We focus at Mostar’s Old Bridge, Old Bazaar and Old Town, but offer stories of Mostar’s uniqueness, in regard to historical and cultural diversity. We learn about the Bridge, it’s rise and fall, and how it had risen again.
We learn about Siege of Mostar, its pre and post siege period. We learn about why it is called Mostar. We learn about Mostarians. We recreate Mostar for you and with you. We learn Mostar.
In Mostar, if preferred, we give our guests free time to explore on their own as we simply do not like to “hold a candle all the way”.
Sunsets are amazing time in Mostar, so we’ll have drink at place overlooking the bridge panorama and discuss more about everything we did today.
After Mostar it is time to go back to Sarajevo, and it will take us around two hours ride before we are “home”.
The area was settled from at least Illyrian and Roman times, but the town itself was first mentioned in 1260, in a document of King Bela IV. It were these far northwest frontier lands that drew the line between the Ottomans and the Austro-Hungarians.
Bihac is a charming little town centered on the banks of the Una River. The town is teeming with café’s that inevitably gravitate around the beautiful Una. It is more than worth a visit to Bihac or any of the towns that live off these emerald waters. It is a great place for a stop over if you’re on your way down to the Croatian coast or have visited the Plitvice National Park just across the border.
Or better yet, to reallyexperience the magic of this body of water – go stay for a few days, walk along the banks, raft down its amazing falls, or simply sit and listen to the wise tales water always tells.
Travnik is situated in the valley of the Lasva River and bordered by Vlasic Mountain to the north and Mount Vilenica to the south. The early Slav settlers gave little evidence of their presence until 500 years after their arrival to the area around Travnik. The valley reappeared in 1244, in terms of primary historical records, when the Hungarian King Bela IV gave one of his notables a piece of land in Lasva.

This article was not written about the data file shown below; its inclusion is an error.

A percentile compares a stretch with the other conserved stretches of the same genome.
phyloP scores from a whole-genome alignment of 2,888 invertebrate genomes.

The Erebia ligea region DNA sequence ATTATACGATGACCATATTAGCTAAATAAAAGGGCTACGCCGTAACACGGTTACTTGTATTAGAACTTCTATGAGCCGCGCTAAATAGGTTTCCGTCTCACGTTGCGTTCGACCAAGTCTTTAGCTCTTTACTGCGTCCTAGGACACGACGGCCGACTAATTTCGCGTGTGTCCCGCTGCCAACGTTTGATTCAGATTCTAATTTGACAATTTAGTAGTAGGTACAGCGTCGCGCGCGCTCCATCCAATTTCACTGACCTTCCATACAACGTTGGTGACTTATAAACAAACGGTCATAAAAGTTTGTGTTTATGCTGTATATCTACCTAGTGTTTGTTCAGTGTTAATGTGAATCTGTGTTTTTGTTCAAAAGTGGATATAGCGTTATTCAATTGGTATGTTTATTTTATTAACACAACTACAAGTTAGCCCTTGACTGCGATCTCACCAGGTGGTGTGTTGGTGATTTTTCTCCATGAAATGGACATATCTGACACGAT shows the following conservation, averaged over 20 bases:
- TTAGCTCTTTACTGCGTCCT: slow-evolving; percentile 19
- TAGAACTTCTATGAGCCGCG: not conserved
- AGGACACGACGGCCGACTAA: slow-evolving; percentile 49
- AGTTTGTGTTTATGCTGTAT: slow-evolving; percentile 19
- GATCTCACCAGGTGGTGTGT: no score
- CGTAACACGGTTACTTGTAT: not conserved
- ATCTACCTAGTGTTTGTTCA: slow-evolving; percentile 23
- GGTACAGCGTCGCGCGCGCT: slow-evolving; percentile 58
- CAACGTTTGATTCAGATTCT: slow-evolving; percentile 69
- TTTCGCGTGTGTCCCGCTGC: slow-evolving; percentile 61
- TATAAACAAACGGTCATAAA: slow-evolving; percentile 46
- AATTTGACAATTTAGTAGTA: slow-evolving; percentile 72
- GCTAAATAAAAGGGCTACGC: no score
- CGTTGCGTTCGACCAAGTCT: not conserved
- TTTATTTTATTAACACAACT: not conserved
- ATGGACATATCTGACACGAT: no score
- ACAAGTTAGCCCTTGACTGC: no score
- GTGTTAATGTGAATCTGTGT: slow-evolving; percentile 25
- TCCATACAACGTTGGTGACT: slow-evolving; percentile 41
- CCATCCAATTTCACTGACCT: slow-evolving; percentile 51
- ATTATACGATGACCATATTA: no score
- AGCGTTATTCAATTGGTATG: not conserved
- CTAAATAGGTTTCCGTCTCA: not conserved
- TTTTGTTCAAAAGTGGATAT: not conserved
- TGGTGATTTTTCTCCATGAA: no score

By that time, the area was a feudal estate of the Bosnian state. Although remains from these centuries do not show the wealth the valley had known in Roman times, the era did have its share of castles and mansions. The Travnik Fortress was the most impressive fortress at the time, and still stands out as the best preserved of them all.
This era gave Travnik its name. The Ottoman era renewed the glory of Travnik. It was the principal city and military centre of the Ottoman Empire. It was from here that the Ottomans planed their invasions further towards the southwest. They brought mosques, religious schools, roads and water systems. They fortified the medieval fortress and built a mini-city within its high stone walls.
For over 150 years, the vizier – the Ottoman Sultan’s representative in Bosnia – had his headquarters in this town, attracting both consulates and trade. Travelers visiting Travnik in this era were impressed by the town and called it the European Istanbul and the most oriental town in Bosnia. Ivo Andrić’s brilliant ‘Travnik Chornicle’ gives you a feel of this period.